Undertakings for Collective Investment in Transferable Securities (UCITS) were first introduced in 1985. The UCITS Directive sets out a common set of rules for the cross-border distribution of collective investment schemes via the European Passport. UCITS were designed with the retail consumer in mind, ensuring appropriate levels of protection for investors. The key common aspects of UCITS funds are that they must be open-ended and liquid. The Central Bank of Ireland is the competent authority in Ireland for UCITS.
The Irish Collective Asset-management Vehicle (ICAV), which was introduced in 2015, is a corporate vehicle designed specifically for Irish domiciled and regulated investment funds. The Central Bank of Ireland is the registrar for ICAVs. All ICAVs must registered and authorised by the Central Bank of Ireland.
I been informed by the Central Bank of Ireland that UCITS, including UCITS which are registered as ICAVs, are not required to list on regulated markets and the Central Bank does not track the number of listed UCITS. Thus in the time available, my officials have not been able to determine if this information is available publicly from alternative sources. My officials will continue to examine the issue and will revert to the Deputy if it is possible to source the number of listed UCITS registered as ICAVs.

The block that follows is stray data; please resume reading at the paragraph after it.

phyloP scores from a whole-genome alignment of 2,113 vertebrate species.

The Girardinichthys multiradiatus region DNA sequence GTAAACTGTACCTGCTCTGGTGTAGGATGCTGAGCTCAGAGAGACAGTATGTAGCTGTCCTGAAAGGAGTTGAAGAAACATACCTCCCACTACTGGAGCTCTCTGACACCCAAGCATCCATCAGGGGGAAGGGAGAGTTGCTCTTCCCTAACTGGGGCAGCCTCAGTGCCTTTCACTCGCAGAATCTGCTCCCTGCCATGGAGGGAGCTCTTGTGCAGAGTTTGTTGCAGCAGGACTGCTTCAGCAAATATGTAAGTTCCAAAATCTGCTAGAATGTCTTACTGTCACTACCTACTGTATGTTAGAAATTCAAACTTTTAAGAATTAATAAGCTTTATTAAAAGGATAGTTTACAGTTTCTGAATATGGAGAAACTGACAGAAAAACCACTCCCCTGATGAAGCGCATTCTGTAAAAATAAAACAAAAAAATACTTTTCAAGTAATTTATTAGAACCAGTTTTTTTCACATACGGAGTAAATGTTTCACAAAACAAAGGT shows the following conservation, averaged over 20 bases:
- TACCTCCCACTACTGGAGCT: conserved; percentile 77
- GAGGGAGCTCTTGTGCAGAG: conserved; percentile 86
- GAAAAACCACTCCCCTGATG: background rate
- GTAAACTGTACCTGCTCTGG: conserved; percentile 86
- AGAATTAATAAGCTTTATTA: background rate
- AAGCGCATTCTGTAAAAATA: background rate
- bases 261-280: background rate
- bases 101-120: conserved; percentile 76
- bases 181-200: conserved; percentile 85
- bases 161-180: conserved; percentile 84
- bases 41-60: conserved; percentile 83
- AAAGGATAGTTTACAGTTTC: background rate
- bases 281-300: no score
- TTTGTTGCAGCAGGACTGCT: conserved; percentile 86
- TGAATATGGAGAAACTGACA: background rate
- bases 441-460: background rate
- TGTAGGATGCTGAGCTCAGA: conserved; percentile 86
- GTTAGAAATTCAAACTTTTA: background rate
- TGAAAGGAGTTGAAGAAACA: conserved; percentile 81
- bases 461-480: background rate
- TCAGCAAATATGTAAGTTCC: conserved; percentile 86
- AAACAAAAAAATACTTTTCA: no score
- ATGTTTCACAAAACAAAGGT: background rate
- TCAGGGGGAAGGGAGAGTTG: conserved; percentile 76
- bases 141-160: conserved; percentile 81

In relation to ICAVs that are UCITS, I have been informed by the Central Bank of Ireland that:
- Number of UCITS ICAVs (including sub-funds and standalone funds) = 613
- UCITS ICAVs as a percentage of total UCITS = 13.23%
- UCITS ICAVs total NAV = €61.9 billion (rounded)
- UCITS ICAVs total NAV as a percentage of UCITS total NAV = 3.13%